Dr. Garth Youngberg and Suzanne DeMuth have made a fundamental contribution to the literature on organic and sustainable agriculture with the recently published first view article: ‘Organic Agriculture in the United States: A Thirty-Year Retrospective’. Youngberg is uniquely qualified to author such an authoritative piece as he was the founder of the Henry A. Wallace Institute for Alternative Agriculture and the American Journal of Alternative Agriculture. He also co-authored the influential Report and Recommendations on Organic Farming published by the U.S. Department of Agriculture in 1980. Ms. DeMuth also worked at the Henry A. Wallace Institute as a research librarian.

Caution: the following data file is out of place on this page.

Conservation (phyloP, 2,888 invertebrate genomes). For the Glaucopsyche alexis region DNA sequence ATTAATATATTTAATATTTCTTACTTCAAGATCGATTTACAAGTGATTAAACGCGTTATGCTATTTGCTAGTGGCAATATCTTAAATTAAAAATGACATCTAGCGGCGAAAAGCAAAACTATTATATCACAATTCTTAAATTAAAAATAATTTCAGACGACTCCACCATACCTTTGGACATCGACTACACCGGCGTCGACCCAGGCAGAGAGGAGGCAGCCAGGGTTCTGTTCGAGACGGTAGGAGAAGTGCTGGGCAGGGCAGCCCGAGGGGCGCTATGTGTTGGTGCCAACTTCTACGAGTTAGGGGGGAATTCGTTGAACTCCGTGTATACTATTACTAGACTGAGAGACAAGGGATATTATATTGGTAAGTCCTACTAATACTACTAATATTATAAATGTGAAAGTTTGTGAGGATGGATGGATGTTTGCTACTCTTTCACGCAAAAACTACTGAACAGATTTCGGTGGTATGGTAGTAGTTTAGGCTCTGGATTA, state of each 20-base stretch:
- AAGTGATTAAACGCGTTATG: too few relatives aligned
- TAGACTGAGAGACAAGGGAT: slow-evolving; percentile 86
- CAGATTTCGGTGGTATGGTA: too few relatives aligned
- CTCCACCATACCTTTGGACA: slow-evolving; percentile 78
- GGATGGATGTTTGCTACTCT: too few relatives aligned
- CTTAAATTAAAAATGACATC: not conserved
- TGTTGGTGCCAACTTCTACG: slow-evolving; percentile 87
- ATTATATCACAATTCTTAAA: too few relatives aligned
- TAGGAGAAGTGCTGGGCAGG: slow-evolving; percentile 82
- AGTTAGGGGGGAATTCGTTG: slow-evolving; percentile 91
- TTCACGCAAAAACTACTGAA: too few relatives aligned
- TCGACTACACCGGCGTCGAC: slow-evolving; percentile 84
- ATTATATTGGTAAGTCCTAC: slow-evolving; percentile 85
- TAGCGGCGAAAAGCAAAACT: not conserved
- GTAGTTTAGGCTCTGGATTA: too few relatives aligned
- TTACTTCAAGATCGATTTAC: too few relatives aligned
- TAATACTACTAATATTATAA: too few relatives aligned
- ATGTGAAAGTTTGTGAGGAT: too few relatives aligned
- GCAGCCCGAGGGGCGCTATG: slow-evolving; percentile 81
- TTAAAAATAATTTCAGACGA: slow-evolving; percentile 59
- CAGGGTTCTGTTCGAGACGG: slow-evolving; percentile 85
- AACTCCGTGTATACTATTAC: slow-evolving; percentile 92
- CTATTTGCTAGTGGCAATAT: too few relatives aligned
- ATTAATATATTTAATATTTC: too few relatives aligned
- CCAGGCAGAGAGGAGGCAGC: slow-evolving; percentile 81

In their paper, Youngberg and DeMuth trace the policy history of organic agriculture in the United States as well as its growing popularity with consumers and farmers. They provide new perspectives on the historical development of organic agriculture and how it has linked with concepts of sustainability: at times organic and sustainable approaches have been in sync and other times in competition for resources and attention. The growing organic market, nationally and internationally, due in part to USDA certification of the organic label has solidified organic farming’s position in the agricultural economy. Today, organic agriculture and food manufacturing is a recognizable and regulated symbol of environmental protection as well as a source of satisfying and safe food. To discern how this has come about, one should read ‘Organic Agriculture in the United States: A Thirty-Year Retrospective’.